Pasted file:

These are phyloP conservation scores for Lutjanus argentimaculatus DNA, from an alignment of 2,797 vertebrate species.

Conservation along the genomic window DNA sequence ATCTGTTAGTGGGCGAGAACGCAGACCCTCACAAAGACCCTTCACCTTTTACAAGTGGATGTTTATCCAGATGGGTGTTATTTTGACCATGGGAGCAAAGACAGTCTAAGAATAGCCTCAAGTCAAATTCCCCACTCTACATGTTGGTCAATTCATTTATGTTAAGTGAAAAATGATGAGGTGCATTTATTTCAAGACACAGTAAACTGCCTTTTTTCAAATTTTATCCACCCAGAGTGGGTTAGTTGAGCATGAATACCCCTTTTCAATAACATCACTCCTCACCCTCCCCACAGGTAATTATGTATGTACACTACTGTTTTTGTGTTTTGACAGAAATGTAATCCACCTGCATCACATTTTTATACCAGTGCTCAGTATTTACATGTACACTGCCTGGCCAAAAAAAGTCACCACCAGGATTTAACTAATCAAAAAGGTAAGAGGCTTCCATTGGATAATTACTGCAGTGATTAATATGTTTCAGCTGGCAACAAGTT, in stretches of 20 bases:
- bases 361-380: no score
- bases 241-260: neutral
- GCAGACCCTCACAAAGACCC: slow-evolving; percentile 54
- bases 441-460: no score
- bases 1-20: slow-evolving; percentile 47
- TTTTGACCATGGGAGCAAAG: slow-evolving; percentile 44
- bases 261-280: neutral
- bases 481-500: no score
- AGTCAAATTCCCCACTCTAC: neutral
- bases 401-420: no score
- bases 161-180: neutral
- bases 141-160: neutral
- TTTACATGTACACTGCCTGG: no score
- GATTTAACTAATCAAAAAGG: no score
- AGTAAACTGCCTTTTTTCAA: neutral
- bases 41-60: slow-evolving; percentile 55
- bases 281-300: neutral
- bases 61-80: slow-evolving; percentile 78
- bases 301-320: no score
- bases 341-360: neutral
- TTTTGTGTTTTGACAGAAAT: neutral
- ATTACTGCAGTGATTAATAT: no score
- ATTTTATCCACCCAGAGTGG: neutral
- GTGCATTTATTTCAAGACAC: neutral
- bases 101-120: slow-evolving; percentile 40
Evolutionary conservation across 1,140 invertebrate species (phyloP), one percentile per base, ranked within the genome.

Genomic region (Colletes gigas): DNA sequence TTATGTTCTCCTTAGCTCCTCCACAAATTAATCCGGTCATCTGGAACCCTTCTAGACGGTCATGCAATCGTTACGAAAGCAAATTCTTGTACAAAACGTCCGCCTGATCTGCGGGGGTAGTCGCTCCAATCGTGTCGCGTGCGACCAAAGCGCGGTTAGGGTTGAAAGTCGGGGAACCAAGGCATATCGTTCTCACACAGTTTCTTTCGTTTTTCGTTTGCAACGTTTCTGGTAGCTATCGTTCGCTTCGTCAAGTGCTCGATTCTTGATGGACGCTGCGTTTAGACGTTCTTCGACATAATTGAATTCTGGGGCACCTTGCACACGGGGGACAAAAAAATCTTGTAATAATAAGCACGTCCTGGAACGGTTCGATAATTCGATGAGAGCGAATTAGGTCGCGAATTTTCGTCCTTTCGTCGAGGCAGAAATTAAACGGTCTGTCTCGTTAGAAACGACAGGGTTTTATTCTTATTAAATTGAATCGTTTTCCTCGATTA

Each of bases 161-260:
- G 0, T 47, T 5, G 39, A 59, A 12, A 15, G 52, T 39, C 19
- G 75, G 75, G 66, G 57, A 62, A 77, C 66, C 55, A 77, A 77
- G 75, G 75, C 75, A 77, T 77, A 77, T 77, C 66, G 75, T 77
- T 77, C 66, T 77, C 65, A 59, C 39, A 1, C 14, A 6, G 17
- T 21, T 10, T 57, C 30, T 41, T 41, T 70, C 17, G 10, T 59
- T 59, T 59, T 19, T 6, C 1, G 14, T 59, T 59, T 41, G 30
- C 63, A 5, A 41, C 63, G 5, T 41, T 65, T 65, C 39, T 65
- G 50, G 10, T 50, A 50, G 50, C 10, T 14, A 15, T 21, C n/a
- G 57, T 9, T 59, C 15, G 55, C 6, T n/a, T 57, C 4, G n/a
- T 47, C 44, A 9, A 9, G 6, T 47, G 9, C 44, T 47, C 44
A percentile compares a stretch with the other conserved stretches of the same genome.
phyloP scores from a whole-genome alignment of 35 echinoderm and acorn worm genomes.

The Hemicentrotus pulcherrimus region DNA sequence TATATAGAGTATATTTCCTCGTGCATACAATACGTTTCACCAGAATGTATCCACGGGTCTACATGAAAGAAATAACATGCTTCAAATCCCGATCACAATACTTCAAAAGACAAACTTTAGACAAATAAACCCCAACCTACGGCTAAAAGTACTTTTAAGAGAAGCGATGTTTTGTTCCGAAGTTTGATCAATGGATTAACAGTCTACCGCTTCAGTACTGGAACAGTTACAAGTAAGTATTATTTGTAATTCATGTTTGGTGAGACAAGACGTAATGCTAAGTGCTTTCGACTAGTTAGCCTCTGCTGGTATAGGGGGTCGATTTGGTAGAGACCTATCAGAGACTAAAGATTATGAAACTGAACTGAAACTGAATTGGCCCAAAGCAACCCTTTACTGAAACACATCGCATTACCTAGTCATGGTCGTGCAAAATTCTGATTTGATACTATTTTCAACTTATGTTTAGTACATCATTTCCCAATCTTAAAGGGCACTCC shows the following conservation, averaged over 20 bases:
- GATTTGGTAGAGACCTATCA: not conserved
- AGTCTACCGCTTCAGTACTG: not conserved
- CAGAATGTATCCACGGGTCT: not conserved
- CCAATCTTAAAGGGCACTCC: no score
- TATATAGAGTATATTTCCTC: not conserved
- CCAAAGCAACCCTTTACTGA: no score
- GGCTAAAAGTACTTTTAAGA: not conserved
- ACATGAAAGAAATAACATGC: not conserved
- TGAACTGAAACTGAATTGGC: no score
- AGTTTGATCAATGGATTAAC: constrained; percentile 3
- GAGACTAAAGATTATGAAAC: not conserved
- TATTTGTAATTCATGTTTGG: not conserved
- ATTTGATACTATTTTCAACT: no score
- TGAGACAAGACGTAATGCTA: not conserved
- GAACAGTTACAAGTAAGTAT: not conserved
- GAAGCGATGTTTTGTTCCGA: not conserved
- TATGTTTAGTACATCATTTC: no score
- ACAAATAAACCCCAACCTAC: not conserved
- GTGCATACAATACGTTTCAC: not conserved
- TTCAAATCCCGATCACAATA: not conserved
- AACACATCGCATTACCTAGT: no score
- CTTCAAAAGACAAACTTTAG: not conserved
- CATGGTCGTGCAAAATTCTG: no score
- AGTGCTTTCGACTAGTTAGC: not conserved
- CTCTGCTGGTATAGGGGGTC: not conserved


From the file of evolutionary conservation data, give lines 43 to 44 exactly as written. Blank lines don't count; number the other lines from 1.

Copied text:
The Hemicentrotus pulcherrimus region DNA sequence TATATAGAGTATATTTCCTCGTGCATACAATACGTTTCACCAGAATGTATCCACGGGTCTACATGAAAGAAATAACATGCTTCAAATCCCGATCACAATACTTCAAAAGACAAACTTTAGACAAATAAACCCCAACCTACGGCTAAAAGTACTTTTAAGAGAAGCGATGTTTTGTTCCGAAGTTTGATCAATGGATTAACAGTCTACCGCTTCAGTACTGGAACAGTTACAAGTAAGTATTATTTGTAATTCATGTTTGGTGAGACAAGACGTAATGCTAAGTGCTTTCGACTAGTTAGCCTCTGCTGGTATAGGGGGTCGATTTGGTAGAGACCTATCAGAGACTAAAGATTATGAAACTGAACTGAAACTGAATTGGCCCAAAGCAACCCTTTACTGAAACACATCGCATTACCTAGTCATGGTCGTGCAAAATTCTGATTTGATACTATTTTCAACTTATGTTTAGTACATCATTTCCCAATCTTAAAGGGCACTCC shows the following conservation, averaged over 20 bases:
- GATTTGGTAGAGACCTATCA: not conserved